Friday 11 December 2009

Some Notes From A Prolonged Absence - Getting Ready To Continue

This has been a pronged absence. I’ve been showing Shattered and nursing the most severe, vicious and unforgiving episode of sciatica I’ve ever had. It is this that has prevented me from writing. I couldn’t sit down long enough to write anything, still less concentrate on anything I might want to write.

So – how do I now squeeze everything into one small post in preparation for continuing? Well, firstly by providing two excellent links.

The first, Potkin Azarmehr’s blog, For a Democratic Secular Iran. For Peace and Prosperity in the Middle East has to be the best coverage in English of events in Iran at the moment, - so for readers interested in catching up on that check it out.

The Second is Sliponline; produced by
Eleanor Snare and Alexander Archer-Todde who are writing lucidly, comprehensively and robustly about ceramics and, in particular, have some excellent coverage of the first British Ceramics Biennale, (BCB), in Stoke on Trent.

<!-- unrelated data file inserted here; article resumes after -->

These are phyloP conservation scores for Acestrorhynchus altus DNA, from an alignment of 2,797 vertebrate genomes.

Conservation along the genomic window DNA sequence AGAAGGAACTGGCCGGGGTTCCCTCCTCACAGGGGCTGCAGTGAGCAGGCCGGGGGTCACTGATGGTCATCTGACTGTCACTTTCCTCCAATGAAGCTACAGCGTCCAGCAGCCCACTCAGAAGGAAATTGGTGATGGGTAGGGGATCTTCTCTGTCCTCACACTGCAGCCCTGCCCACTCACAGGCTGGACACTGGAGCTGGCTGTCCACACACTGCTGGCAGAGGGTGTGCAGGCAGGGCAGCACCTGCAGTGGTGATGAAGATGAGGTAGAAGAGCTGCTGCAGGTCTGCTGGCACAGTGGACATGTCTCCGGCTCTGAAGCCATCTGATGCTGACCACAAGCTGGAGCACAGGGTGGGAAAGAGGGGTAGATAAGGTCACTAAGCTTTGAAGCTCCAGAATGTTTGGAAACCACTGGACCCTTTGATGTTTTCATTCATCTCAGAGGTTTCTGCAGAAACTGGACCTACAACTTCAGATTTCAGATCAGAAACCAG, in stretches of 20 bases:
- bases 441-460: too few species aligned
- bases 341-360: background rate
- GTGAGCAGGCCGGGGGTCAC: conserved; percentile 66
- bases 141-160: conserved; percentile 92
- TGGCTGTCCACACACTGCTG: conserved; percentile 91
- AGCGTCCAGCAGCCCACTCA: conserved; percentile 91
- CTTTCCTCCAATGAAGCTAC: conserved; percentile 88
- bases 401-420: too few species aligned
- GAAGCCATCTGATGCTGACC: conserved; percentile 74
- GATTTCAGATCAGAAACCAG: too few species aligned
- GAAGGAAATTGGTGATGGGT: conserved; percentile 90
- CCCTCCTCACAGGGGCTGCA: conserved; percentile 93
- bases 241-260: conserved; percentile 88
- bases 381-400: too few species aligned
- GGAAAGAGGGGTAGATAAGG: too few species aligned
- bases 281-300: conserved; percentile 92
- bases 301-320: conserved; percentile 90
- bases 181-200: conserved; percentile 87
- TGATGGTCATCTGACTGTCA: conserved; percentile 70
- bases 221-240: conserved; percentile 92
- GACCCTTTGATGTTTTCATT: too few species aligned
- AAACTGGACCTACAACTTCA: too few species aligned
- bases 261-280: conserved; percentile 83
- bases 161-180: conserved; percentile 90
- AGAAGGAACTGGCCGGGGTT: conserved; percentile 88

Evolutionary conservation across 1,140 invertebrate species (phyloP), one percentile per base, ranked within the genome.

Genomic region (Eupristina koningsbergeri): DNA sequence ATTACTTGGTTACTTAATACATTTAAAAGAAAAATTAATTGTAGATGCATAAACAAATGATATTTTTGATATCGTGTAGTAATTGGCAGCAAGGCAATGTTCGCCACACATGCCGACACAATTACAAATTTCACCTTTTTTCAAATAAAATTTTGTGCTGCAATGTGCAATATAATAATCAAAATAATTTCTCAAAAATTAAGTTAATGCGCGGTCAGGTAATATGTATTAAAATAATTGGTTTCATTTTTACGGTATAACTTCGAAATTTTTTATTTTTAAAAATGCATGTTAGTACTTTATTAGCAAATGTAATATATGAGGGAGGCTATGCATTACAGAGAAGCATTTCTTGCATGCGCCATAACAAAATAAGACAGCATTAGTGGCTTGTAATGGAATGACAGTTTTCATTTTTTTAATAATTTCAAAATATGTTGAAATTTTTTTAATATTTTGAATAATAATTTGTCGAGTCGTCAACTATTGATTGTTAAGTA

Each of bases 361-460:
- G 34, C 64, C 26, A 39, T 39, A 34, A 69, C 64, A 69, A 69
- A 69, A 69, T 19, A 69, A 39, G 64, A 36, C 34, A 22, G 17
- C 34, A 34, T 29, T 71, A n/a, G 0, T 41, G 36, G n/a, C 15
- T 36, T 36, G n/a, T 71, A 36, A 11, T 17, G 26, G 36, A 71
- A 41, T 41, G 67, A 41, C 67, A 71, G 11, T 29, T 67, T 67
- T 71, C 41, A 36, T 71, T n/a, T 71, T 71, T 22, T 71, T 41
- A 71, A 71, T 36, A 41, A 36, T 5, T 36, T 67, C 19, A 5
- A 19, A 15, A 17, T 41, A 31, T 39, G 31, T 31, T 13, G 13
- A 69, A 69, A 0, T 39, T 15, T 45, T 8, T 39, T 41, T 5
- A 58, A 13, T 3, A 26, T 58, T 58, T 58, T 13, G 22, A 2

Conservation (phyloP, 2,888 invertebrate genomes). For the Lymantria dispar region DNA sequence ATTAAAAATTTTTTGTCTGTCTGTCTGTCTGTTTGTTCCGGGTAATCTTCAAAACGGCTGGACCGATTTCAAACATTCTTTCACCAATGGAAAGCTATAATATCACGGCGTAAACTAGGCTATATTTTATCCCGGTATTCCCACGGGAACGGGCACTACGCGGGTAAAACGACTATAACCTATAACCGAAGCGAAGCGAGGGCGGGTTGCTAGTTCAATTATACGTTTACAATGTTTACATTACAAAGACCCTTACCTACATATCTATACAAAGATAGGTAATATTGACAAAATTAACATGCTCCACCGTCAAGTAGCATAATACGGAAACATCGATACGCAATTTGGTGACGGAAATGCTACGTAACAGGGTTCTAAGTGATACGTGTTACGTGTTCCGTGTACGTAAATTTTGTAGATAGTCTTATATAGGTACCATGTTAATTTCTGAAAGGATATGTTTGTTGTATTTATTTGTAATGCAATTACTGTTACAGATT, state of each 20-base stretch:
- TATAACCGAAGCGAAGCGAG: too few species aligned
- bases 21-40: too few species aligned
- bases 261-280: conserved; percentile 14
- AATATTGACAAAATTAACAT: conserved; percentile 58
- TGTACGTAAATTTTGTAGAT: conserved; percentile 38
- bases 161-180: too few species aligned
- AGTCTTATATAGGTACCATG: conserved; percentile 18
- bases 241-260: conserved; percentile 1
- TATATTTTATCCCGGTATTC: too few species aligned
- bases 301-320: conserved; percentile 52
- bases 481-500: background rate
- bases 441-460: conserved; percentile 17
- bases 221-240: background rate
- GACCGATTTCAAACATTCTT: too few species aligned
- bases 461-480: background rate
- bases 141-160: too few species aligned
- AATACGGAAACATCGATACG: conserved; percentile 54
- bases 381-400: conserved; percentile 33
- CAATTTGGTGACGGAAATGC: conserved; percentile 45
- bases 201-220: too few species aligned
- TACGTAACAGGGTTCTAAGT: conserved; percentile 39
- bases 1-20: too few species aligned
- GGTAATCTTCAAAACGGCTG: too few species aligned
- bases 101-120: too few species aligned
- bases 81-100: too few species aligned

I was going to write a post about Grayson Perry’s show at Victoria Miro, ‘The Walthamstow Tapestry,’ but pain prevented that and so too did the show itself. It just wasn’t up to his usual standard. It really lacked energy. Now this may just be a projection of mine. It was a huge effort to get there, and I’d hoped for something that’d make be glad to be alive, which his work usually does, but he seemed bored. Even the tapestry was predictable. A great idea, but the idea was better than the result, which looked like he was just going through the motions. True it’s not handmade so cant rely on the weird irregularities that occur when things are so produced, but that wasn’t the main problem – it was just too simple, nothing to surprise I suppose. Maybe this is the cost of fame – we get to know someone’s work and their way of working almost too well, so they couldn’t surprise even if they wanted to. I suspect another reason though. I think the pots were quite old and rejected in the past, just brought in for the show. I suspect that the tapestry is just a way of living up to the demands of the Perry Market. I have a hunch that the real Perry work occurred elsewhere, around the same time, at a fashion show he did at - I think it was St. Martin’s college, part of University of the Arts, London. I’d love to know what that was like because I think that’s where his spirit went. Hope so anyway. Otherwise I really will get depressed.